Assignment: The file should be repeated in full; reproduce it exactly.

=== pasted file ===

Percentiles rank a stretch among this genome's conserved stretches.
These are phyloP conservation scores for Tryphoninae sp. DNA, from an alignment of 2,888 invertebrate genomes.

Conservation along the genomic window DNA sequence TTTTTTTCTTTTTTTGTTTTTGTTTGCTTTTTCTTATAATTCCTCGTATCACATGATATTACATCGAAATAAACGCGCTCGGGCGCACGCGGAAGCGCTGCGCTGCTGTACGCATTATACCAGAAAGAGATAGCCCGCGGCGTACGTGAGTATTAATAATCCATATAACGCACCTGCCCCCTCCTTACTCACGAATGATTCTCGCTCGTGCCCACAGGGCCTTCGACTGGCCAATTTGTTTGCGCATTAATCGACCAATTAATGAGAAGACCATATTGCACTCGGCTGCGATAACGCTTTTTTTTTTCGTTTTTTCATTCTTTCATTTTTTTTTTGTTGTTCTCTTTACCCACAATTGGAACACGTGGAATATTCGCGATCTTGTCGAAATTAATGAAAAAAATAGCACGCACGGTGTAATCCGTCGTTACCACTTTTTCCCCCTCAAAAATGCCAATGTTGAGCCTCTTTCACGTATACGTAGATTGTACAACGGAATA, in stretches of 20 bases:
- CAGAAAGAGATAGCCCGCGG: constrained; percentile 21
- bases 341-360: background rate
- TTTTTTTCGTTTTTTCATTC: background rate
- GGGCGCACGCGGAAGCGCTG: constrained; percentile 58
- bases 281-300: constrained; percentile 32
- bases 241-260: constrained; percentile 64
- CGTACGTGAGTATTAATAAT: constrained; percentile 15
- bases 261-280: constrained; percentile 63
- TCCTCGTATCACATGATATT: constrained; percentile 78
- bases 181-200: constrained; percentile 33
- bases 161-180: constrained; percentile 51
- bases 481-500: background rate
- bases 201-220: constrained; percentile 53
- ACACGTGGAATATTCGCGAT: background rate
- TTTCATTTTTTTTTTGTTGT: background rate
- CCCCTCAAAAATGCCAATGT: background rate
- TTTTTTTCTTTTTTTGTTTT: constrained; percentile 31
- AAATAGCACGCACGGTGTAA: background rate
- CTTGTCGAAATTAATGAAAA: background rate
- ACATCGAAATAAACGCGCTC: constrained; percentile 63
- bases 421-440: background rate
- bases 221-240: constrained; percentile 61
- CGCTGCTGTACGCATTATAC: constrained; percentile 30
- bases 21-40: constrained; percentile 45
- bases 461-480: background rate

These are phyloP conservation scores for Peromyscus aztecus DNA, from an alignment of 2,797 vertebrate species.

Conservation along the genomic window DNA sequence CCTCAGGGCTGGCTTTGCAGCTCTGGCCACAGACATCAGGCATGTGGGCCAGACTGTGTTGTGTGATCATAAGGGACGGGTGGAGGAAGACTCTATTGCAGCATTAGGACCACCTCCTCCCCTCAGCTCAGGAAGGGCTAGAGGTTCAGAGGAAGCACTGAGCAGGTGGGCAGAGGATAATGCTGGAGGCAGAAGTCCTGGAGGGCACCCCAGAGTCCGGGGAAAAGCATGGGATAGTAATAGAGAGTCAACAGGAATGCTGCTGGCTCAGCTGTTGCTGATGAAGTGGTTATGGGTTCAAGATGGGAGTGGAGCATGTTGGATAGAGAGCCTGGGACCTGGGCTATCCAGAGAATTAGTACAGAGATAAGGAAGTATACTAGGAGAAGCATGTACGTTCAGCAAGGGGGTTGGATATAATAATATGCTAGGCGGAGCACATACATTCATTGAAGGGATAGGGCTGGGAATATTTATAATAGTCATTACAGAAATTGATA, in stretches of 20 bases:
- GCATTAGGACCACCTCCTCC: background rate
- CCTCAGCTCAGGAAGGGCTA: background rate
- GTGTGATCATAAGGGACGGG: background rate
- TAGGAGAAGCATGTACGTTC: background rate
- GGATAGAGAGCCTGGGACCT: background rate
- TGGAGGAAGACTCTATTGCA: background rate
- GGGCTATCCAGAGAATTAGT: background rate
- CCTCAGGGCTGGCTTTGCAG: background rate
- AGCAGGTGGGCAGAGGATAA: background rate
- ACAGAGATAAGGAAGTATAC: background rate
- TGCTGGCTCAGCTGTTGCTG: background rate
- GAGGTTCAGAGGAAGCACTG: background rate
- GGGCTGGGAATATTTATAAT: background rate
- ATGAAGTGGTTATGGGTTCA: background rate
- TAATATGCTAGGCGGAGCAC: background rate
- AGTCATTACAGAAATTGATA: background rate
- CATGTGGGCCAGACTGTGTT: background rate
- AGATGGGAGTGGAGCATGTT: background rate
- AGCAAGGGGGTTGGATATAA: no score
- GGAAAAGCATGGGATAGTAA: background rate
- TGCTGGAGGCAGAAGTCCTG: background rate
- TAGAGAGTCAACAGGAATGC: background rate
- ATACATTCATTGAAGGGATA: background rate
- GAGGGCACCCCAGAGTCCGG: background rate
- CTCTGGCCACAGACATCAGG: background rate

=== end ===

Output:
Percentiles rank a stretch among this genome's conserved stretches.
These are phyloP conservation scores for Tryphoninae sp. DNA, from an alignment of 2,888 invertebrate genomes.

Conservation along the genomic window DNA sequence TTTTTTTCTTTTTTTGTTTTTGTTTGCTTTTTCTTATAATTCCTCGTATCACATGATATTACATCGAAATAAACGCGCTCGGGCGCACGCGGAAGCGCTGCGCTGCTGTACGCATTATACCAGAAAGAGATAGCCCGCGGCGTACGTGAGTATTAATAATCCATATAACGCACCTGCCCCCTCCTTACTCACGAATGATTCTCGCTCGTGCCCACAGGGCCTTCGACTGGCCAATTTGTTTGCGCATTAATCGACCAATTAATGAGAAGACCATATTGCACTCGGCTGCGATAACGCTTTTTTTTTTCGTTTTTTCATTCTTTCATTTTTTTTTTGTTGTTCTCTTTACCCACAATTGGAACACGTGGAATATTCGCGATCTTGTCGAAATTAATGAAAAAAATAGCACGCACGGTGTAATCCGTCGTTACCACTTTTTCCCCCTCAAAAATGCCAATGTTGAGCCTCTTTCACGTATACGTAGATTGTACAACGGAATA, in stretches of 20 bases:
- CAGAAAGAGATAGCCCGCGG: constrained; percentile 21
- bases 341-360: background rate
- TTTTTTTCGTTTTTTCATTC: background rate
- GGGCGCACGCGGAAGCGCTG: constrained; percentile 58
- bases 281-300: constrained; percentile 32
- bases 241-260: constrained; percentile 64
- CGTACGTGAGTATTAATAAT: constrained; percentile 15
- bases 261-280: constrained; percentile 63
- TCCTCGTATCACATGATATT: constrained; percentile 78
- bases 181-200: constrained; percentile 33
- bases 161-180: constrained; percentile 51
- bases 481-500: background rate
- bases 201-220: constrained; percentile 53
- ACACGTGGAATATTCGCGAT: background rate
- TTTCATTTTTTTTTTGTTGT: background rate
- CCCCTCAAAAATGCCAATGT: background rate
- TTTTTTTCTTTTTTTGTTTT: constrained; percentile 31
- AAATAGCACGCACGGTGTAA: background rate
- CTTGTCGAAATTAATGAAAA: background rate
- ACATCGAAATAAACGCGCTC: constrained; percentile 63
- bases 421-440: background rate
- bases 221-240: constrained; percentile 61
- CGCTGCTGTACGCATTATAC: constrained; percentile 30
- bases 21-40: constrained; percentile 45
- bases 461-480: background rate

These are phyloP conservation scores for Peromyscus aztecus DNA, from an alignment of 2,797 vertebrate species.

Conservation along the genomic window DNA sequence CCTCAGGGCTGGCTTTGCAGCTCTGGCCACAGACATCAGGCATGTGGGCCAGACTGTGTTGTGTGATCATAAGGGACGGGTGGAGGAAGACTCTATTGCAGCATTAGGACCACCTCCTCCCCTCAGCTCAGGAAGGGCTAGAGGTTCAGAGGAAGCACTGAGCAGGTGGGCAGAGGATAATGCTGGAGGCAGAAGTCCTGGAGGGCACCCCAGAGTCCGGGGAAAAGCATGGGATAGTAATAGAGAGTCAACAGGAATGCTGCTGGCTCAGCTGTTGCTGATGAAGTGGTTATGGGTTCAAGATGGGAGTGGAGCATGTTGGATAGAGAGCCTGGGACCTGGGCTATCCAGAGAATTAGTACAGAGATAAGGAAGTATACTAGGAGAAGCATGTACGTTCAGCAAGGGGGTTGGATATAATAATATGCTAGGCGGAGCACATACATTCATTGAAGGGATAGGGCTGGGAATATTTATAATAGTCATTACAGAAATTGATA, in stretches of 20 bases:
- GCATTAGGACCACCTCCTCC: background rate
- CCTCAGCTCAGGAAGGGCTA: background rate
- GTGTGATCATAAGGGACGGG: background rate
- TAGGAGAAGCATGTACGTTC: background rate
- GGATAGAGAGCCTGGGACCT: background rate
- TGGAGGAAGACTCTATTGCA: background rate
- GGGCTATCCAGAGAATTAGT: background rate
- CCTCAGGGCTGGCTTTGCAG: background rate
- AGCAGGTGGGCAGAGGATAA: background rate
- ACAGAGATAAGGAAGTATAC: background rate
- TGCTGGCTCAGCTGTTGCTG: background rate
- GAGGTTCAGAGGAAGCACTG: background rate
- GGGCTGGGAATATTTATAAT: background rate
- ATGAAGTGGTTATGGGTTCA: background rate
- TAATATGCTAGGCGGAGCAC: background rate
- AGTCATTACAGAAATTGATA: background rate
- CATGTGGGCCAGACTGTGTT: background rate
- AGATGGGAGTGGAGCATGTT: background rate
- AGCAAGGGGGTTGGATATAA: no score
- GGAAAAGCATGGGATAGTAA: background rate
- TGCTGGAGGCAGAAGTCCTG: background rate
- TAGAGAGTCAACAGGAATGC: background rate
- ATACATTCATTGAAGGGATA: background rate
- GAGGGCACCCCAGAGTCCGG: background rate
- CTCTGGCCACAGACATCAGG: background rate